Flesh out the Human Characters
If there’s one unanimous critique of the new films, it’s that the human cast suffers from being underwritten in the scripts. Granted, Will Rodman (James Franco) and Malcolm (Jason Clarke) provided serviceable outlets for the audience – but many view the Homo sapiens as one-note. Given the franchise’s namesake, the focus should by and large be on the ape characters, but it wouldn’t hurt for the third film to develop the other side a little more. After all, Planet of the Apes was a vehicle for Charlton Heston and is viewed as a classic.
Dawn was a slight improvement from Rise, as Dreyfus (Gary Oldman) had a little more to him than Jacobs (David Oyelowo) or Dodge Landon (Tom Felton) from the first film. Still, some pundits felt the majority of humans were nothing more than glorified props, giving us reason to believe there’s still more work to be done. Audiences are supposed to identify with Caesar more than anyone else, but there are plenty of well-rounded “villains” in film history to draw from when designing an opponent. There’s no rule that says the apes have to be the only deep individuals. Spending a little more time with the human side could make for an even more compelling film – especially as the fight for humanity’s survival get desperate.
Don’t Lead Into the Original Film
Since Rise of the Planet of the Apes was also positioned as a prequel to the 1968 original, many fans have been wondering how the events of these two movies relate to the one that started it all. However, Reeves and company would be better served if they treat their series as its own separate entity where anything can happen (like J.J. Abrams’ Star Trek films). They’ve done a fantastic job at building an immersive world, so the sky should truly be the limit – instead of handcuffing the series to a pre-determined point.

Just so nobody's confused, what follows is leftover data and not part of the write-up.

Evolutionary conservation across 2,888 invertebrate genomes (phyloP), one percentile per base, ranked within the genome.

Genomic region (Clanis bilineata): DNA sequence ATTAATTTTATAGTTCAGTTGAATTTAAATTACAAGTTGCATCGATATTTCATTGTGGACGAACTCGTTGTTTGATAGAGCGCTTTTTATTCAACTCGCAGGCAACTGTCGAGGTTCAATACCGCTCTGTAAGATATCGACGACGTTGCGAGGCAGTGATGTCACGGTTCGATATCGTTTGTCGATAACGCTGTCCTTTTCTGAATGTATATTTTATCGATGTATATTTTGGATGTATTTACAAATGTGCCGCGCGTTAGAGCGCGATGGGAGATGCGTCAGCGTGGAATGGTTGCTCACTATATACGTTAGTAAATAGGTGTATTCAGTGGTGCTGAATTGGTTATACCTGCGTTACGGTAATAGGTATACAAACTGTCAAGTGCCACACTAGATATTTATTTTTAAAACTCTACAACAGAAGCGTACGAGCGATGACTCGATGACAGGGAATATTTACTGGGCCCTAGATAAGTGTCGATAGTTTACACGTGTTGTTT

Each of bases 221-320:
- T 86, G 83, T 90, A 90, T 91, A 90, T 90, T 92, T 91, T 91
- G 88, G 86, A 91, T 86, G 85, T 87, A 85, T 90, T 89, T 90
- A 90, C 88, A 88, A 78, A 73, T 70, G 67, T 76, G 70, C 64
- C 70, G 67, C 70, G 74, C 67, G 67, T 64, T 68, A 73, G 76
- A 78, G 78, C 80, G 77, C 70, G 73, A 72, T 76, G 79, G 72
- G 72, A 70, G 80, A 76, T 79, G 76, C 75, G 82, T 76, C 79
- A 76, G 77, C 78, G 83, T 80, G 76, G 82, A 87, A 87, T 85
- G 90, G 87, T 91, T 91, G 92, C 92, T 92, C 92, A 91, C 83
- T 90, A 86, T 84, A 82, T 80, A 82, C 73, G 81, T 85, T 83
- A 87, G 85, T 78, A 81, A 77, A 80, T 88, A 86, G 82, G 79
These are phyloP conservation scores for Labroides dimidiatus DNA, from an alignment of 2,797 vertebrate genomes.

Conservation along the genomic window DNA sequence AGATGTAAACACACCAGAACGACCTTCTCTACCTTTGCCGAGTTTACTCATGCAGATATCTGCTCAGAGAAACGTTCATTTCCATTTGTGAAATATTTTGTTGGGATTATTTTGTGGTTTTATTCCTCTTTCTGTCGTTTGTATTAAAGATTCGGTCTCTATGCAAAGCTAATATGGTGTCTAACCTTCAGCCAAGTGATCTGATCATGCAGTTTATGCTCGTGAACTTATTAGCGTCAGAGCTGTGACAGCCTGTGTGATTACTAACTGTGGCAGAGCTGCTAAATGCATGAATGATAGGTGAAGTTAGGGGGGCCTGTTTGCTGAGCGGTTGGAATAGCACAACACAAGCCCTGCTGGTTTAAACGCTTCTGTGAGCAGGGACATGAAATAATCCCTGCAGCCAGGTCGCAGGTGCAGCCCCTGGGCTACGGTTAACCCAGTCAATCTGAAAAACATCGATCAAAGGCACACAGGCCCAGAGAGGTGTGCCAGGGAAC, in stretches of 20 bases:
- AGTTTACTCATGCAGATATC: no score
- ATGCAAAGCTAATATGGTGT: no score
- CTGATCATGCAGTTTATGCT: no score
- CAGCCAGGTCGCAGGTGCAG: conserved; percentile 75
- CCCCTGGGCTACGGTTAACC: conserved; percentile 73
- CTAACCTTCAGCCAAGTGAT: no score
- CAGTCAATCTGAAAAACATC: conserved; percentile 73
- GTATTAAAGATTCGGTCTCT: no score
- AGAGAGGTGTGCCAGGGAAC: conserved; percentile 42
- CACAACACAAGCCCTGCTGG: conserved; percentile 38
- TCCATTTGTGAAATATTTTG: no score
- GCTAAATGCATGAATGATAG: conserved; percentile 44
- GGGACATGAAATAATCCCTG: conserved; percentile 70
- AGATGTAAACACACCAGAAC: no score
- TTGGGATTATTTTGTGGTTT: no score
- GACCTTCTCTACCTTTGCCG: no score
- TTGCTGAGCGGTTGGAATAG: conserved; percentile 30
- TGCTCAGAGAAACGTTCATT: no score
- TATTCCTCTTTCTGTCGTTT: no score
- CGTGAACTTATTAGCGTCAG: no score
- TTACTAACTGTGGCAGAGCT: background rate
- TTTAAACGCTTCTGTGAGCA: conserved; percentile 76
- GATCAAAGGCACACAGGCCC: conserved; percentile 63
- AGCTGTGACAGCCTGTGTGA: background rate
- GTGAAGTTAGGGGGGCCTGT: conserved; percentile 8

Even if the end game is ultimately a remake of that seminal work (for better or worse), there isn’t need to rush it. In this continuity, the reign of the apes has only just begun, with Dawn taking place a decade after Rise. Reeves still has plenty of ground to cover with Caesar’s evolution into a military leader and the ultimate decimation of the human race. Completing our favorite ape’s arc should take precedence over forced connections to the older entries. Audiences have fully bought into this rebooted Apes universe. Keep playing in it.
Plus, as our own Kofi Outlaw mentioned, there’s an ideal marketing opportunity for a second trilogy waiting in the wings if the studio goes this route.
Ranking as one of the most acclaimed big-budget franchises of this era, the new Planet of the Apes films have certainly left their mark on the industry. With both passionate fans and professional critics looking forward to what comes next, one would hope that the filmmakers are using the added pressure of anticipation as a source of motivation to deliver another great film. Dawn of the Planet of the Apes will no doubt cement its status as one of the best offerings of 2014 when the year’s out. Following these steps could be the key to guaranteeing the third installment is one of the best of 2016.
Of course, our list is not meant to be all-inclusive, so be sure to tell us what you’d like to see in the Dawn of the Planet of the Apes sequel in the comments section below.
Dawn of the Planet of the Apes is now in theaters. Its sequel will be released on July 29, 2016.
Follow Chris on Twitter @ChrisAgar90.